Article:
What is the name of the famous railway station where I bought this book.
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Do not read any of these non-chess books that are full of useless trivialities.
(or as the publishers would have you believe, ‘it’s full of fascinating facts.’ )
I was reading one recently and it told me that zebras are white with black stripes.
For the next few days entire my life was put on hold as I stressed out wondering
are chessboards white with black squares, or are they black with white squares?
Things like this always bug me and it took a while for me to forget all about it.
When I dared myself to open up the book again I was reliably informed that there
are 318,979,564,000 different ways to play the first four moves in the game of chess.
Georg Ernst (1878 - 1931) invites us to solve this delightful problem.
White to play and mate in three moves.
It is one of them ‘them’ being it is the very last solution you think off. Which is kind of
a silly thing to say. Of course it is the last solution you stumble upon. Why would you
look for anything else once you have solved it. However in this case I got the right idea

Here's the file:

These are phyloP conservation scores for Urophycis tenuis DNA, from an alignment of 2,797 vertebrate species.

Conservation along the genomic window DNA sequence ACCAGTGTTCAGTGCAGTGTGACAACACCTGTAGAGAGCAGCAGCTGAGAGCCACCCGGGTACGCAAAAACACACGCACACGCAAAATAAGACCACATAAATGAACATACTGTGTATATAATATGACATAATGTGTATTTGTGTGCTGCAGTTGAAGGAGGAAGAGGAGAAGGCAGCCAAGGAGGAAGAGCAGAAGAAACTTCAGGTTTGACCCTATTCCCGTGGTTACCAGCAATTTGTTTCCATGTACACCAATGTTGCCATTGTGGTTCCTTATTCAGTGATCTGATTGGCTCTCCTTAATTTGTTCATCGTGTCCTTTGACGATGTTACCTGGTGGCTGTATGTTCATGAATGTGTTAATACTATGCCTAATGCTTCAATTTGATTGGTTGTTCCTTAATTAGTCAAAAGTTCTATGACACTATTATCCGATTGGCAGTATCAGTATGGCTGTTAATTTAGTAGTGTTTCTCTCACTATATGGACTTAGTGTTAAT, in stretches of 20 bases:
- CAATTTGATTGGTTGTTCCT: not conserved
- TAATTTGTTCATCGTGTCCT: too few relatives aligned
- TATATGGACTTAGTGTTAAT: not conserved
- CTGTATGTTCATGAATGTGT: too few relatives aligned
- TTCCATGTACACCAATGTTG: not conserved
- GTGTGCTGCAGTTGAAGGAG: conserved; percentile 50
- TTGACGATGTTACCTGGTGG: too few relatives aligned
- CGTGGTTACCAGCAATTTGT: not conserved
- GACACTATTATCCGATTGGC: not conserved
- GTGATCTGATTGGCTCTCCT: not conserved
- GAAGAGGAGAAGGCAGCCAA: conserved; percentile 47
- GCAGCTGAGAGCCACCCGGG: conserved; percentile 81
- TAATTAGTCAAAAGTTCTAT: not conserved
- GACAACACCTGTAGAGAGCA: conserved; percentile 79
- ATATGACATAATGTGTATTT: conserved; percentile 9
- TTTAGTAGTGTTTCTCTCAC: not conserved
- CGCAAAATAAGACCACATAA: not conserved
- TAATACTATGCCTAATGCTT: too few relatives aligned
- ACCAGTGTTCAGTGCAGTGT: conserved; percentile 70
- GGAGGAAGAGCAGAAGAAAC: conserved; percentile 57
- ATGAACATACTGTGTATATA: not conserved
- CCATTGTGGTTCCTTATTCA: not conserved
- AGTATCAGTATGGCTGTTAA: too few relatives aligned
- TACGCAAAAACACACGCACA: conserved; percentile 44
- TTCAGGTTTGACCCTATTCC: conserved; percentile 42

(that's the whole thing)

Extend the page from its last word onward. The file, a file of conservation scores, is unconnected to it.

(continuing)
within seconds, a Rook sacrifice (that is a clue). But I was saccing the Rook too soon.
Right away I saw the Bishop was covering d6 stopping the mate in two 1.Ra5+ bxa5
2.Rd6 mate so I dismissed that and tried to get the Knight play a more prominent part.
My first try
Have a go. It’s rewarding when you solve it. I’ll give the solution at end. Here it is again.
White to play and mate in three (Clue - you do sacrifice a Rook)
Named the Berlin Trap by Gary Lane in this book.
The Berlin Trap has nothing to do with the Berlin Defence to the Ruy Lopez,
which we looked at a few weeks ago, because it pops up in the English Opening.
It got it’s name because it was first sprung in a game played in Berlin in 1950.
At the moment the body count on Red Hot Pawns is 19 victims. Here is the latest.
Eagle and King - N2H4 RHP 2021
The most frequent setting for this trap (Nxe4 and Qa4+) comes from the following.
Gary Kasparov used this trap to beat a player in a simultaneous display in 2008.
I’ve never really been into these Rapid online tournaments (in this case the
time controls are 15 minutes plus 10 second increment for the whole game.)
There seems to be a never ending stream of them taking place with the same
players playing the same players all the time. It can get a bit ho-hum tedious.
So when I told by a colleague that there was good combo played by Duda v Giri
to look out for in a recent Rapid event I never got too excited because I have often
chased down a highly recommended game only to be disappointed with what I saw.
However when searching for this game I was seeing comments like ‘The Immortal
of the Century.’ ‘Magnificent Magic’ etc. And no nobody is going to be disappointed.
Jan-Krzysztof Duda - Anish Giri, Meltwater Chess Tour Final 2022
The Georg Ernst mate in three solution.
The thread accompanying this blog is Thread 195461